With the winter months approaching and the holiday shopping season upon us, please be sure to take extra care when you are driving and when you are walking to and from your car.  As temperatures fall, ice can easily form on roadways, driveways, steps, parking lots, sidewalks, and walkways.  Think you can’t slip and fall on ice because there’s been no snowstorm?  Think again.  Oftentimes, people slip and fall on ice in areas where there has been no snowstorm at all or after the storm has long passed through the area.  Ice can form from the slightest amount of water or liquid on the ground.  What typically causes most slips and falls on ice is a dangerous melt and re-freeze scenario.  This occurs when ice or snow melts as temperatures rise, frequently in the daytime.  The snow or ice melts and begins to form puddles of water.  When temperatures begin to fall as the sun sets, the puddles frequently turn into patches of ice, thus putting pedestrians at risk for slips and falls and drivers at risk for skidding.  Many businesses put rock salt and sand down after a snow or ice storm, but once the storm passes they rarely remember to continue to look for patches of ice from melt/re-freeze situations.  This means that you now must be extra careful when walking or driving.   What might look like a harmless puddle of water could actually be black ice.  If you walk over it, you might slip and fall.  If you driver over it, you could lose control of your car and cause a crash.  Asphalt and concrete surfaces are extremely hard and can get extremely slippery from ice, so always pay extra attention when you are walking to and from your car.  If, unfortunately, you do slip and fall from ice on the ground, call me to discuss your situation.  I am here to help you.  The same is true if you get into a car crash from a patch of ice in a parking lot.  If you are injured as a result of ice on the ground, you may want to take photos of the area to help prove that there was ice on the ground.  Many times, people return to take photos of an area where they have fallen, only to discover that the ice has melted by the time they returned to the site of their injury.  If you see ice as you are walking, try to safely avoid the area.  Try to walk in well lit areas where it will be easier to see ice that has formed.  If at all possible, try to walk only in daylight when it will be easiest to see ice on the ground and ice will be more likely to have melted from sunlight and higher daytime temperatures.  We hope you and your families have a safe holiday season and don’t ever need to call an attorney.  But if you do unfortunately get injured or know someone who has been injured as a result of ice on the ground, call us to discuss the situation.  We are here to help you.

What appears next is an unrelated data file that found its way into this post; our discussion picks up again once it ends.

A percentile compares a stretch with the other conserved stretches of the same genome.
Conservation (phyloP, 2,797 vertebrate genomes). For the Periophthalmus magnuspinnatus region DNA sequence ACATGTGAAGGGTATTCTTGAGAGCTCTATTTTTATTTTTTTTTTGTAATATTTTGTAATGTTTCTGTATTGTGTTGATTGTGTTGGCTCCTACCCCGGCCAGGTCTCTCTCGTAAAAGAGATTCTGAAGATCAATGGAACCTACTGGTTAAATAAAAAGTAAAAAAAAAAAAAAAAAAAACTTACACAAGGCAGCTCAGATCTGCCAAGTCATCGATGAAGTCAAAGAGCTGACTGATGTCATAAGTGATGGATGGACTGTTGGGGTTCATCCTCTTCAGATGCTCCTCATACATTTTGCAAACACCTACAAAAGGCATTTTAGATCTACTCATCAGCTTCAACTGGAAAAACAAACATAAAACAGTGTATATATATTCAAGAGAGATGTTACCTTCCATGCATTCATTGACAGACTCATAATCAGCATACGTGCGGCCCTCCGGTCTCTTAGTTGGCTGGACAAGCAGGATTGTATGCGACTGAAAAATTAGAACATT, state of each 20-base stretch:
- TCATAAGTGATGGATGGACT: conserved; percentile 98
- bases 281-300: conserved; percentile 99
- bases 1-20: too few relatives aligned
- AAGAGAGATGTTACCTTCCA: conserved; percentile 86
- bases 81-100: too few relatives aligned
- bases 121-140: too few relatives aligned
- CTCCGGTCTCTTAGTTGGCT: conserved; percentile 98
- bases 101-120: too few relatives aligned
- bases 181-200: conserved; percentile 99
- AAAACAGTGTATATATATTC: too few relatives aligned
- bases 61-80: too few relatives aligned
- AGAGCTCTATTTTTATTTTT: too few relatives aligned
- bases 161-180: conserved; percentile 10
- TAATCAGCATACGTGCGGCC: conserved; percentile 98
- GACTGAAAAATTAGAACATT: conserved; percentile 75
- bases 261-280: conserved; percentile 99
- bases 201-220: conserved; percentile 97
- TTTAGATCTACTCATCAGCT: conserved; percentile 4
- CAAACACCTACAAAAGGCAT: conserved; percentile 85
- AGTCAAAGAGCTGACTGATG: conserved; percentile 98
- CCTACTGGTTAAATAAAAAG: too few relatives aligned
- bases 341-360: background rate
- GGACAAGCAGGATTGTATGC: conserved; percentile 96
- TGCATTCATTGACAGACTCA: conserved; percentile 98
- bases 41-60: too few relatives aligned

Stephen Di Stefano is an attorney in Stark & Stark’s Marlton, New Jersey office, concentrating in Accident & Personal Injury Law. For more information, please contact Mr. Di Stefano.